However, you won’t want to move your furniture back as soon as the paint dries because it wouldn’t have cured yet. Water-based paints take 1-2 weeks to fully cure.

Instead, you should wait 1-2 days before you begin putting furniture back into your room.

Oil-Based Paint

Oil-based paint takes slightly longer than water-based paints to dry. Typically, oil paint will dry in 6-8 hours and fully cure in 5-7 days.

When you use oil-paint, you should wait about 48 hours after painting before putting your furniture back into your room.

Moving furniture back too soon could result in damages to the freshly painted walls if you accidentally scrape or smudge your furniture against the interior walls.

Acrylic-Based Paint

If you decided to use acrylic paints for your DIY painting project, you should expect the walls to dry in 4-6 hours and fully cure in about 3-4 days.

When it comes to how long should you wait before putting your furniture back in a room painted with acrylic paints, I’d recommend waiting 1-2 days after the paint is applied.

Textured Paint

In recent years, textured paints have become a very popular option for painting a bedroom or living room.  

If you used textured paint in your room, it will take just 2-4 hours to dry and 3-4 days to fully cure.

Before moving furniture back into your room, wait at least 24 hours. By giving the paint at least a day to dry before putting your furniture back, you minimise the chance you’ll have to repaint due to damages.  

Woman hanging a picture frame of a newly painted wall

How Long Should Paint Dry Before Hanging Stuff On It?

I would generally recommend that you allow the paint to cure before you hang anything on the walls. By allowing paint to cure before hanging anything, you will prevent any damage to the surface.

However, there are a few exceptions.

If you allow the paint to fully dry (but not yet cure), you can hang lightweight items, such as small picture frames on your walls.

But, if it’s a heavy piece of furniture, such as a TV or large mirror, you are better off waiting until the paint has fully cured before hanging it on the wall.

If you don’t follow this advice, you might end up having a repainting job on your hands a lot sooner than you would’ve hoped for.

How To Cure Paint Faster

I know what you’re thinking. There must be a quicker way to cure paint.

Follow these steps, and you’ll be saved from the torture of having to wait for your paint to dry just so you can put move furniture back into your room:

Increase ventilation

Open all of the windows and doors and turn on your fans to maximise the amount of ventilation in the room. This will slash paint curing times and will mean you can move furniture back sooner.

Grab a dehumidifier

If your room has a lot of moisture (typically a bathroom or kitchen), you can reduce drying times by bringing a dehumidifier into your room.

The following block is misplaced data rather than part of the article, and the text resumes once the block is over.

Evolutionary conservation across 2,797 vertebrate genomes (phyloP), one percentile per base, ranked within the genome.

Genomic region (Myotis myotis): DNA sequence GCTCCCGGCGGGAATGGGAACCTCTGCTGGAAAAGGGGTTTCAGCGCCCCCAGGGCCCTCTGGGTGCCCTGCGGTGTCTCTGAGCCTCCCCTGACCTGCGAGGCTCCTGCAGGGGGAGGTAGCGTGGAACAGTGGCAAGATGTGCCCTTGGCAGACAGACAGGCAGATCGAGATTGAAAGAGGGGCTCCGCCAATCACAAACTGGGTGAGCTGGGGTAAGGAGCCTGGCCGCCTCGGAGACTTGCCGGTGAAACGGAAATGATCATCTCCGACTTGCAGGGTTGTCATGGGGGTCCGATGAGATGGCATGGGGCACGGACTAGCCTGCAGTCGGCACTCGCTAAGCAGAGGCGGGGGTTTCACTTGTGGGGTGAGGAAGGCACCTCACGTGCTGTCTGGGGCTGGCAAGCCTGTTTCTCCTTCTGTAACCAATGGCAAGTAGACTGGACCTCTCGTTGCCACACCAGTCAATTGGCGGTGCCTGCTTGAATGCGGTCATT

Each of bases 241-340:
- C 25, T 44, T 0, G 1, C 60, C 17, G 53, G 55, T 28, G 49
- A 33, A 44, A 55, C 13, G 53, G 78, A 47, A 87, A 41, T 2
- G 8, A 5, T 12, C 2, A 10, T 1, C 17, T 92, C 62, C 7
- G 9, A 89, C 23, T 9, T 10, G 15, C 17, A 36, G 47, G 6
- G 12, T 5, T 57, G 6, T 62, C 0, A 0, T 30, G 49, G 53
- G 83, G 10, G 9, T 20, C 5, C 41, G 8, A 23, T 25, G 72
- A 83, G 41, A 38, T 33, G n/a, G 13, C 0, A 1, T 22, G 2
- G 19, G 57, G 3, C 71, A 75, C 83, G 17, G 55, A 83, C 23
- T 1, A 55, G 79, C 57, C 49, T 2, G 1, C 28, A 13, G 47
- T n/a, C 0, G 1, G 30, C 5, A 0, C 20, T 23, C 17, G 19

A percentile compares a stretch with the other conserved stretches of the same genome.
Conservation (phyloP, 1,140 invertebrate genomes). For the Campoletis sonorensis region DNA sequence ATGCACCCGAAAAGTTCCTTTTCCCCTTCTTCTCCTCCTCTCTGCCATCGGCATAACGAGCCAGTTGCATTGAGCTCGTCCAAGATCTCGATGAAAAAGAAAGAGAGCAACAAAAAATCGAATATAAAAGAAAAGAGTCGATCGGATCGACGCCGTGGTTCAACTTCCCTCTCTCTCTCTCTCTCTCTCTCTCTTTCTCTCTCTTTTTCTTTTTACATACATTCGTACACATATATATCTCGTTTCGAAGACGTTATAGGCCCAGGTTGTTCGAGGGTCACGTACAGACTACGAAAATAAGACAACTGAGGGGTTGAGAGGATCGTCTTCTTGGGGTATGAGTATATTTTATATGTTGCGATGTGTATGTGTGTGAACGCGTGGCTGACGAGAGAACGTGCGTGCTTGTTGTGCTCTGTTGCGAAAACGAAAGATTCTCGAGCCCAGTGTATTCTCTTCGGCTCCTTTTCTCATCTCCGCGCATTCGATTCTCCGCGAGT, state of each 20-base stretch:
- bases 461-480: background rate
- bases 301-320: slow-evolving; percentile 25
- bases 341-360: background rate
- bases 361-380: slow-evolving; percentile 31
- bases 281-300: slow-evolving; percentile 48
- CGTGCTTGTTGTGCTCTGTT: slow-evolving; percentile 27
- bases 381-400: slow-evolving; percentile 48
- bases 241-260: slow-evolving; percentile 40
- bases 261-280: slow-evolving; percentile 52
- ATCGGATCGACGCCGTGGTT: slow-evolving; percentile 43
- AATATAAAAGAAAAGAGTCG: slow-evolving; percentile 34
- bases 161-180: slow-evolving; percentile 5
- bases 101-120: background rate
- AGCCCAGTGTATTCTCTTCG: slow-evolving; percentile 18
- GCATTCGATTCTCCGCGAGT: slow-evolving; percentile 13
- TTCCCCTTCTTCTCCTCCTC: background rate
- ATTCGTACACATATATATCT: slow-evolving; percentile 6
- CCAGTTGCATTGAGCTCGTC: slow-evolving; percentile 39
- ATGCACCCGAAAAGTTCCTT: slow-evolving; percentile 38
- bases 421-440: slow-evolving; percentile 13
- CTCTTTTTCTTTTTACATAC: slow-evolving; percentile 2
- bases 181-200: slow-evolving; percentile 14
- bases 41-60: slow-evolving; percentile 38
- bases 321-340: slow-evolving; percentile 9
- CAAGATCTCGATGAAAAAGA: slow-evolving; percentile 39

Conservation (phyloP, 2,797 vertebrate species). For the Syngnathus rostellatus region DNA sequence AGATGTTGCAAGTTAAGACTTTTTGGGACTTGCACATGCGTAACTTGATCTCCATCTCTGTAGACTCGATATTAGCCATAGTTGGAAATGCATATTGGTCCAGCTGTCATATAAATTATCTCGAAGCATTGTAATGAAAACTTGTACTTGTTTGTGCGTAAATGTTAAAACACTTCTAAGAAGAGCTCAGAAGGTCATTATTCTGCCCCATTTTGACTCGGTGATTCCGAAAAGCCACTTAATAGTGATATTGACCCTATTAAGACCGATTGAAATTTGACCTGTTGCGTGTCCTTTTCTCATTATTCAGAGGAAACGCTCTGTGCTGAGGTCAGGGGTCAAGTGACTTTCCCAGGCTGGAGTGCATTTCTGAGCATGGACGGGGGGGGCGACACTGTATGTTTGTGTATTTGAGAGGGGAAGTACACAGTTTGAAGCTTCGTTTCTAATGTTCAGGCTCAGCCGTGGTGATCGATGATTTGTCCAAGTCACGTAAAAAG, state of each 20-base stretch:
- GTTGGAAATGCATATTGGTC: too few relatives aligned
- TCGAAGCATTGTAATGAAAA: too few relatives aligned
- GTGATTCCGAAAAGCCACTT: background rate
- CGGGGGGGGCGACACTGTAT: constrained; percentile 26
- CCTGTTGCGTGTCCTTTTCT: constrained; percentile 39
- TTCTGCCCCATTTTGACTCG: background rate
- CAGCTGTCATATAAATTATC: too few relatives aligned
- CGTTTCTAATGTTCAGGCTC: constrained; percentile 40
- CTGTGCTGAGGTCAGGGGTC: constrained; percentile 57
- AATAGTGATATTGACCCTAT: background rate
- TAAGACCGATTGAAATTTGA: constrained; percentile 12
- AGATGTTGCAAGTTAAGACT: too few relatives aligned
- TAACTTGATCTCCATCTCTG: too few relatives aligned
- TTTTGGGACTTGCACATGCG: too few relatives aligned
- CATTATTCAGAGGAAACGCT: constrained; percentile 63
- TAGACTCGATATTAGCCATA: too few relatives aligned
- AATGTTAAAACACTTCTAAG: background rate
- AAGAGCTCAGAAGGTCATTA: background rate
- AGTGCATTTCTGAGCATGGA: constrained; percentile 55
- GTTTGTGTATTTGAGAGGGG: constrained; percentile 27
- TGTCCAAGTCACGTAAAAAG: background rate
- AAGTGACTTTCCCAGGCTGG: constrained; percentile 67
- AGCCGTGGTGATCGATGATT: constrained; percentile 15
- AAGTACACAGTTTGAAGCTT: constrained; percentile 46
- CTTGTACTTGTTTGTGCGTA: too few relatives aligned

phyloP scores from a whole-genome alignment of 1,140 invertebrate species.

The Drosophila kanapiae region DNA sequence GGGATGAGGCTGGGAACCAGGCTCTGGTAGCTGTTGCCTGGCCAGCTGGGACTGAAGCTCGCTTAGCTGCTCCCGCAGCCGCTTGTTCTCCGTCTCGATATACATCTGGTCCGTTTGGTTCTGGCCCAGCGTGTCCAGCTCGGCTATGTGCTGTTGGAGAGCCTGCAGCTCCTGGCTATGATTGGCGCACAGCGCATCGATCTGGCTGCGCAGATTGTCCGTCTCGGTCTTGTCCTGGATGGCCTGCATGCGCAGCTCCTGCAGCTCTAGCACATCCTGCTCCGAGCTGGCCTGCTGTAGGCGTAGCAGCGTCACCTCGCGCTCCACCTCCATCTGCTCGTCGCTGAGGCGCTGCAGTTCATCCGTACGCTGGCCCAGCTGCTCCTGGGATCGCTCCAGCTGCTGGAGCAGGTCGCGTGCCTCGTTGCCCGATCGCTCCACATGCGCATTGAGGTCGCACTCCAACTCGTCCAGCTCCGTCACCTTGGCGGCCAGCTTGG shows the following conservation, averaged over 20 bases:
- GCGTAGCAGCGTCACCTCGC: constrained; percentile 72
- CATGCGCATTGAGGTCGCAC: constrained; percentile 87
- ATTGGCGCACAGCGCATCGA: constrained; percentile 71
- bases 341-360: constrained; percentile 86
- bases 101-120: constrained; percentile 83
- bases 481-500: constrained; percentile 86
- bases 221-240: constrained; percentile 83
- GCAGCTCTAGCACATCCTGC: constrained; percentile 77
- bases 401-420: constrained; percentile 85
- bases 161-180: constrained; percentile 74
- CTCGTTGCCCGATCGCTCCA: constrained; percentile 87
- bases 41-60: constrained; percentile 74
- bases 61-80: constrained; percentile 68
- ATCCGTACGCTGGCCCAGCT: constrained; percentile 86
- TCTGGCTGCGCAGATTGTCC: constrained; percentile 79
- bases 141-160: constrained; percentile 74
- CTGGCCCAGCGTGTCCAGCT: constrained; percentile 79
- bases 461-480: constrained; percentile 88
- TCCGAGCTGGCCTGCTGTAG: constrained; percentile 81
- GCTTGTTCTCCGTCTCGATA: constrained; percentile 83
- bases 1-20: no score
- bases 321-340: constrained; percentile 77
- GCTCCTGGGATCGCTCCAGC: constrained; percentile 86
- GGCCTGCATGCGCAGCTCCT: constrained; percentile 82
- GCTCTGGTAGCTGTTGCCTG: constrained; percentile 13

A dehumidifier works by eliminating some of the moisture in the room. The result is a drier environment which is perfect for reducing the time painted walls take to dry and how long you have to wait before placing furniture back in your room.

Use a paint additive

My biggest secret for reducing the time it takes for paint dry are paint additives.

They’re like the magic little drops that turn paint drying time from ‘watching paint dry’ to ‘instant masterpiece’.

My favourite paint additive for reducing the time it takes for paint to cure is terebine driers which is good for oil-based and undercoat paints. Simply add 1-3 drops per pint of paint and you’ll be able to move your furniture back in no time.

Apply paint in thin coats

One of my favourite tricks for reducing the time it takes for my paint to dry is applying the paint in thin coats.

Thicker coats of paint tend to trap more of the solvents in the paint film which slows down the drying process. So when you apply the paint in thin coats, you minimise this effect and speed up paint drying times. As a result, when you paint in thin coats, the paint will feel dry in no time.

Turn up the temperature

Before applying the interior wall paint to your surface, turn up the temperature on the thermostat to make the room warmer.

Heat reduces drying times by increasing the rate at which the solvents are evaporated out of the paint.

So, by painting in a warmer room you can ensure the paint is dry before you know it.

Be Realistic

Now, you should know how long you’ll need to wait for your freshly painted walls to dry before placing furniture back into your room.

However, if you’re reading this before starting to paint, it’s important to remember that painting is a process.

The secret to a quality finish is patience – so while there are a few things you can do to speed up the time it takes for paint to dry, you should have a realistic idea of how long it takes to paint a room.

However, if time is not on your side, you might want to hire an interior painter and decorator to paint your property. A professional painter can apply the paint in thin coats and use the best type of paint to reduce drying times, meaning you can enjoy your freshly painted space as quickly as possible.